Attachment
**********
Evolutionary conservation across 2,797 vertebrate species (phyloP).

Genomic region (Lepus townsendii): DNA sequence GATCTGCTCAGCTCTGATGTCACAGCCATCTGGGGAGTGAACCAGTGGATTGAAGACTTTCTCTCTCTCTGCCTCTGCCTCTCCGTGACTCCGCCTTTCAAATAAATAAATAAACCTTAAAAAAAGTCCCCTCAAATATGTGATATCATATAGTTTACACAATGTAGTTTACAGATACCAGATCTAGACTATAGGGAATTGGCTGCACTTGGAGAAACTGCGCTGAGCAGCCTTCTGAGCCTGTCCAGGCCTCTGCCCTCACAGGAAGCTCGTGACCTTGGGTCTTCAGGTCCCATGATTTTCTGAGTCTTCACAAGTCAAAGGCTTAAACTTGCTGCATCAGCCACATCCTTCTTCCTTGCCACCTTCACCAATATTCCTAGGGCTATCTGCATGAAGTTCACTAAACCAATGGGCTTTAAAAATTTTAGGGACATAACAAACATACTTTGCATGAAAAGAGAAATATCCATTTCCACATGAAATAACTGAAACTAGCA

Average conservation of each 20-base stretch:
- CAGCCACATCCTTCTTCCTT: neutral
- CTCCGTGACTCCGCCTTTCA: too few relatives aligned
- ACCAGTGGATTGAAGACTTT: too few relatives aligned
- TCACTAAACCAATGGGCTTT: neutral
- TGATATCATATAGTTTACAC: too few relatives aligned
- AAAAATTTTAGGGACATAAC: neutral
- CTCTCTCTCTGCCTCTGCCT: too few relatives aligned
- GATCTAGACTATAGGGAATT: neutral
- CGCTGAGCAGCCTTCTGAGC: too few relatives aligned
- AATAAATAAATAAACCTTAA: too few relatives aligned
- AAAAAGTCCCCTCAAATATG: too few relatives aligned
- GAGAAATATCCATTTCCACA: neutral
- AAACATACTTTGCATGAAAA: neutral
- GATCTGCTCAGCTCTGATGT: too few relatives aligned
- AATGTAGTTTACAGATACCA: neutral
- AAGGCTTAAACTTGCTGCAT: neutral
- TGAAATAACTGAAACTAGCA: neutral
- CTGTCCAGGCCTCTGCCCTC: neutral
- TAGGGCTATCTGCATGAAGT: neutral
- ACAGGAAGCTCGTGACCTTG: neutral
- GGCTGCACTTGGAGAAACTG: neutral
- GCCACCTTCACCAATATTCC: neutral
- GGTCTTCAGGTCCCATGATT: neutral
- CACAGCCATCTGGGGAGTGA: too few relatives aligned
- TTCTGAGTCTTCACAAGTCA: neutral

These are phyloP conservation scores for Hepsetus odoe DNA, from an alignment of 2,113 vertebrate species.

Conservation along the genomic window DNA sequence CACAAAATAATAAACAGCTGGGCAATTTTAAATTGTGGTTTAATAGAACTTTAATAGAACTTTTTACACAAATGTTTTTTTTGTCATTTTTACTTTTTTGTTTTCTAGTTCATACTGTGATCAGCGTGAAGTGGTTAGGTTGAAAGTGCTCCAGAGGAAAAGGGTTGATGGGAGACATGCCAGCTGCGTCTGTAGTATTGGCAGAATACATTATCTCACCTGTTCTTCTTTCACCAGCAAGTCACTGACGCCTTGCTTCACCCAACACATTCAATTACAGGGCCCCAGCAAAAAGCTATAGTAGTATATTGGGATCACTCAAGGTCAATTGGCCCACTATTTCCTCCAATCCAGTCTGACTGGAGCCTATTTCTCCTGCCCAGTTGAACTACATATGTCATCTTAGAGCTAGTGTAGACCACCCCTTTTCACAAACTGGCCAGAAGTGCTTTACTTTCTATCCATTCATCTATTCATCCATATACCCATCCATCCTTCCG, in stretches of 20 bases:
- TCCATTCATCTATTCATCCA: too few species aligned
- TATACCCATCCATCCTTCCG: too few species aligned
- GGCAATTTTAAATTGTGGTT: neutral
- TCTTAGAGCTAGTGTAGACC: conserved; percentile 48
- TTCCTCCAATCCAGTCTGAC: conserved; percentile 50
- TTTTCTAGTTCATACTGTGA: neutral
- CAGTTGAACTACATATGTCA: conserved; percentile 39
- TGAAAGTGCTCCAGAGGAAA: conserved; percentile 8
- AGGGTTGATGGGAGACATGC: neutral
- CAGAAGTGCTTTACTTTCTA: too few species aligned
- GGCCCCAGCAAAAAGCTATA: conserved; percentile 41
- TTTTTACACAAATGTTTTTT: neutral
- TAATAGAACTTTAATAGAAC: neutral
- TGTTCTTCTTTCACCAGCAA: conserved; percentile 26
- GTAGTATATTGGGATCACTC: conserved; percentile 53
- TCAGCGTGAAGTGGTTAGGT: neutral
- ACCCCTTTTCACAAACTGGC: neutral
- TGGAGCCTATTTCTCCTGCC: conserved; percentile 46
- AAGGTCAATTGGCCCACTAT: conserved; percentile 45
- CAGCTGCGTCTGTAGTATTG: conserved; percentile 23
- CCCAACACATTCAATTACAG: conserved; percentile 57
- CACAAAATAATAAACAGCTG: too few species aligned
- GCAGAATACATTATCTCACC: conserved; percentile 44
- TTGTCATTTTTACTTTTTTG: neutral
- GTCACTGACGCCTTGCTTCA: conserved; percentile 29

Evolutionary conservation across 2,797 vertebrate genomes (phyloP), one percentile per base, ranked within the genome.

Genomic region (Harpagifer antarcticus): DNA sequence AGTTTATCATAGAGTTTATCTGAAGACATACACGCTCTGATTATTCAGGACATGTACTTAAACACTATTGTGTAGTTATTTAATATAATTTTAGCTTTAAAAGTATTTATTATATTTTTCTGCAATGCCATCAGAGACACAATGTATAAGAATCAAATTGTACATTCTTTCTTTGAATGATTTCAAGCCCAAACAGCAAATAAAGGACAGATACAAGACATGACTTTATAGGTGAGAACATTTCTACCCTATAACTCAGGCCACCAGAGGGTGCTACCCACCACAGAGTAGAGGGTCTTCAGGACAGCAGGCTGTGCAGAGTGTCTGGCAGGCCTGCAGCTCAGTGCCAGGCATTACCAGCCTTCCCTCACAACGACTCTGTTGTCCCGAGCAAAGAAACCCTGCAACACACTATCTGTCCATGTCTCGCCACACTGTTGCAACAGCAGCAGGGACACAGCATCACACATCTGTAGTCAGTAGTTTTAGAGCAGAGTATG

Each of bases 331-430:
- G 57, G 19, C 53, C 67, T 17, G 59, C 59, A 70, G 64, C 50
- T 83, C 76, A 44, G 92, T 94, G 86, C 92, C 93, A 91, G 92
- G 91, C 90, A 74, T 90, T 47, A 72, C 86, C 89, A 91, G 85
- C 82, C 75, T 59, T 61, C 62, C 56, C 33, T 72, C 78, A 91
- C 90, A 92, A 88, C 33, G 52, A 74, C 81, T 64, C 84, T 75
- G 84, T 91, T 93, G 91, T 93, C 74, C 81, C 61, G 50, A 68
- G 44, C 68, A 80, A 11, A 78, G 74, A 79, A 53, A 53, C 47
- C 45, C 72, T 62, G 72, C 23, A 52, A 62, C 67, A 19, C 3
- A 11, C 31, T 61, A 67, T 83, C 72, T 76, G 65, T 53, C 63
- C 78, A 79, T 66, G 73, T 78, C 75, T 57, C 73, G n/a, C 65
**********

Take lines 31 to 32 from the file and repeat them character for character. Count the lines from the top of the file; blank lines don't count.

- TCCATTCATCTATTCATCCA: too few species aligned
- TATACCCATCCATCCTTCCG: too few species aligned